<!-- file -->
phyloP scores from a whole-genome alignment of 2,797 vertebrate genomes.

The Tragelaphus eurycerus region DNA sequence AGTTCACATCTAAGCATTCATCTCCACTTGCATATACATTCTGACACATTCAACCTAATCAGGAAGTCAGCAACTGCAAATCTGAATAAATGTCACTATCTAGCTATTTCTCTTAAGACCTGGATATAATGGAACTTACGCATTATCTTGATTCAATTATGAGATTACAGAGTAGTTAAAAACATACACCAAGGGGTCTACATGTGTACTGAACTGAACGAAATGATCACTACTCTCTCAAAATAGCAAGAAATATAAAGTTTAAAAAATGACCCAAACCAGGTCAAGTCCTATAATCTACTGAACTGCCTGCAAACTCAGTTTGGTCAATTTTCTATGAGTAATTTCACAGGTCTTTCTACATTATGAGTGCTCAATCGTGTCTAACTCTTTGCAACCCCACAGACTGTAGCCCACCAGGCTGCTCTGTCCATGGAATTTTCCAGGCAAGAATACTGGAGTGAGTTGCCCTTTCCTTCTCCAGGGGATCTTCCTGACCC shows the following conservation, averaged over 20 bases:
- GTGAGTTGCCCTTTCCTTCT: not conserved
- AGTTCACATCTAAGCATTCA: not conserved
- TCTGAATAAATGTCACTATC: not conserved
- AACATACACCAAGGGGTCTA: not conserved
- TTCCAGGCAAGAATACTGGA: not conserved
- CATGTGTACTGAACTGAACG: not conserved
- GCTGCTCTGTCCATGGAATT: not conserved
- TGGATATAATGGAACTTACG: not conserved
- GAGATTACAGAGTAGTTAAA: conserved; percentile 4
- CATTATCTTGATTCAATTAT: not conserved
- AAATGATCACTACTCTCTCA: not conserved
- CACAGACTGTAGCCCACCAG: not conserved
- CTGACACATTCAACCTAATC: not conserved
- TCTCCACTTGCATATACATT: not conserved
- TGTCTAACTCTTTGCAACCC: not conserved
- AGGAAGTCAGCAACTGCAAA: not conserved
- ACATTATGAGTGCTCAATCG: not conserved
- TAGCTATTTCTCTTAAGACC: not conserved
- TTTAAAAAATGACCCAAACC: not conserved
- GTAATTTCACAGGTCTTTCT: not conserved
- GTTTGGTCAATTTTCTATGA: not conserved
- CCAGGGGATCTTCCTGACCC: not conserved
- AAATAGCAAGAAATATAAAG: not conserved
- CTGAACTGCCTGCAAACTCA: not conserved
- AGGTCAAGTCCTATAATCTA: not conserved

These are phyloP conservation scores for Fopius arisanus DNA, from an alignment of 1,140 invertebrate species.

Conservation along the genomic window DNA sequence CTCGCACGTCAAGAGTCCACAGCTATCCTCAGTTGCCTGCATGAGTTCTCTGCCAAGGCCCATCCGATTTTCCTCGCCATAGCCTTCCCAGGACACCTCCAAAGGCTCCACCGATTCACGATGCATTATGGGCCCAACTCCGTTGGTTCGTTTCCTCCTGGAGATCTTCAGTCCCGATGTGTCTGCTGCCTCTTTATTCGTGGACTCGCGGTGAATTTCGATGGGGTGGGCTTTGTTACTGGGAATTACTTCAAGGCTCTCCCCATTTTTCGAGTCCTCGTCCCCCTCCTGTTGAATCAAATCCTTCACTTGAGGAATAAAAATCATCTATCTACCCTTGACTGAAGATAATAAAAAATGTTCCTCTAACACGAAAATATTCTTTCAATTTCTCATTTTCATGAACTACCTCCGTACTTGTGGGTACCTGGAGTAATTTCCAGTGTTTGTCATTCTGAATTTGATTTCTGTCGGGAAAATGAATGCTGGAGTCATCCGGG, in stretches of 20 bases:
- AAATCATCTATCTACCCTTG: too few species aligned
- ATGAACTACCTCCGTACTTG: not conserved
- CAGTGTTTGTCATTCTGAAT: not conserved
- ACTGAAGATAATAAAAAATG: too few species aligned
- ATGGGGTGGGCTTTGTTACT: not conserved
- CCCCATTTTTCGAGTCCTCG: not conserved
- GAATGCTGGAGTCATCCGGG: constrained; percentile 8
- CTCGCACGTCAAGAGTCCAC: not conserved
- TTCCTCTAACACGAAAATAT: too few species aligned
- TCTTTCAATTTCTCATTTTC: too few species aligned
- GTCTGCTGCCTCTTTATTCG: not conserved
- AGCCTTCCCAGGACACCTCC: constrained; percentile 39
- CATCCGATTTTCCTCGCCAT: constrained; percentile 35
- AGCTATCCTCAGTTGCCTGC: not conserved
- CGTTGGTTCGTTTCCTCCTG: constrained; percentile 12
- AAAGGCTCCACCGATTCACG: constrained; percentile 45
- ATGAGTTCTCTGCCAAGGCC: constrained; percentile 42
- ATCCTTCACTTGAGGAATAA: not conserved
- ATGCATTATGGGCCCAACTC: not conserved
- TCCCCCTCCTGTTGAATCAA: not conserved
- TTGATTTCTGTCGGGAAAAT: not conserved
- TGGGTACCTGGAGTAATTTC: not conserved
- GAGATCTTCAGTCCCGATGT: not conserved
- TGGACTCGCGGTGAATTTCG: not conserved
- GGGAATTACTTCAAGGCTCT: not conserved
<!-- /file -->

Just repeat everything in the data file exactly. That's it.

phyloP scores from a whole-genome alignment of 2,797 vertebrate genomes.

The Tragelaphus eurycerus region DNA sequence AGTTCACATCTAAGCATTCATCTCCACTTGCATATACATTCTGACACATTCAACCTAATCAGGAAGTCAGCAACTGCAAATCTGAATAAATGTCACTATCTAGCTATTTCTCTTAAGACCTGGATATAATGGAACTTACGCATTATCTTGATTCAATTATGAGATTACAGAGTAGTTAAAAACATACACCAAGGGGTCTACATGTGTACTGAACTGAACGAAATGATCACTACTCTCTCAAAATAGCAAGAAATATAAAGTTTAAAAAATGACCCAAACCAGGTCAAGTCCTATAATCTACTGAACTGCCTGCAAACTCAGTTTGGTCAATTTTCTATGAGTAATTTCACAGGTCTTTCTACATTATGAGTGCTCAATCGTGTCTAACTCTTTGCAACCCCACAGACTGTAGCCCACCAGGCTGCTCTGTCCATGGAATTTTCCAGGCAAGAATACTGGAGTGAGTTGCCCTTTCCTTCTCCAGGGGATCTTCCTGACCC shows the following conservation, averaged over 20 bases:
- GTGAGTTGCCCTTTCCTTCT: not conserved
- AGTTCACATCTAAGCATTCA: not conserved
- TCTGAATAAATGTCACTATC: not conserved
- AACATACACCAAGGGGTCTA: not conserved
- TTCCAGGCAAGAATACTGGA: not conserved
- CATGTGTACTGAACTGAACG: not conserved
- GCTGCTCTGTCCATGGAATT: not conserved
- TGGATATAATGGAACTTACG: not conserved
- GAGATTACAGAGTAGTTAAA: conserved; percentile 4
- CATTATCTTGATTCAATTAT: not conserved
- AAATGATCACTACTCTCTCA: not conserved
- CACAGACTGTAGCCCACCAG: not conserved
- CTGACACATTCAACCTAATC: not conserved
- TCTCCACTTGCATATACATT: not conserved
- TGTCTAACTCTTTGCAACCC: not conserved
- AGGAAGTCAGCAACTGCAAA: not conserved
- ACATTATGAGTGCTCAATCG: not conserved
- TAGCTATTTCTCTTAAGACC: not conserved
- TTTAAAAAATGACCCAAACC: not conserved
- GTAATTTCACAGGTCTTTCT: not conserved
- GTTTGGTCAATTTTCTATGA: not conserved
- CCAGGGGATCTTCCTGACCC: not conserved
- AAATAGCAAGAAATATAAAG: not conserved
- CTGAACTGCCTGCAAACTCA: not conserved
- AGGTCAAGTCCTATAATCTA: not conserved

These are phyloP conservation scores for Fopius arisanus DNA, from an alignment of 1,140 invertebrate species.

Conservation along the genomic window DNA sequence CTCGCACGTCAAGAGTCCACAGCTATCCTCAGTTGCCTGCATGAGTTCTCTGCCAAGGCCCATCCGATTTTCCTCGCCATAGCCTTCCCAGGACACCTCCAAAGGCTCCACCGATTCACGATGCATTATGGGCCCAACTCCGTTGGTTCGTTTCCTCCTGGAGATCTTCAGTCCCGATGTGTCTGCTGCCTCTTTATTCGTGGACTCGCGGTGAATTTCGATGGGGTGGGCTTTGTTACTGGGAATTACTTCAAGGCTCTCCCCATTTTTCGAGTCCTCGTCCCCCTCCTGTTGAATCAAATCCTTCACTTGAGGAATAAAAATCATCTATCTACCCTTGACTGAAGATAATAAAAAATGTTCCTCTAACACGAAAATATTCTTTCAATTTCTCATTTTCATGAACTACCTCCGTACTTGTGGGTACCTGGAGTAATTTCCAGTGTTTGTCATTCTGAATTTGATTTCTGTCGGGAAAATGAATGCTGGAGTCATCCGGG, in stretches of 20 bases:
- AAATCATCTATCTACCCTTG: too few species aligned
- ATGAACTACCTCCGTACTTG: not conserved
- CAGTGTTTGTCATTCTGAAT: not conserved
- ACTGAAGATAATAAAAAATG: too few species aligned
- ATGGGGTGGGCTTTGTTACT: not conserved
- CCCCATTTTTCGAGTCCTCG: not conserved
- GAATGCTGGAGTCATCCGGG: constrained; percentile 8
- CTCGCACGTCAAGAGTCCAC: not conserved
- TTCCTCTAACACGAAAATAT: too few species aligned
- TCTTTCAATTTCTCATTTTC: too few species aligned
- GTCTGCTGCCTCTTTATTCG: not conserved
- AGCCTTCCCAGGACACCTCC: constrained; percentile 39
- CATCCGATTTTCCTCGCCAT: constrained; percentile 35
- AGCTATCCTCAGTTGCCTGC: not conserved
- CGTTGGTTCGTTTCCTCCTG: constrained; percentile 12
- AAAGGCTCCACCGATTCACG: constrained; percentile 45
- ATGAGTTCTCTGCCAAGGCC: constrained; percentile 42
- ATCCTTCACTTGAGGAATAA: not conserved
- ATGCATTATGGGCCCAACTC: not conserved
- TCCCCCTCCTGTTGAATCAA: not conserved
- TTGATTTCTGTCGGGAAAAT: not conserved
- TGGGTACCTGGAGTAATTTC: not conserved
- GAGATCTTCAGTCCCGATGT: not conserved
- TGGACTCGCGGTGAATTTCG: not conserved
- GGGAATTACTTCAAGGCTCT: not conserved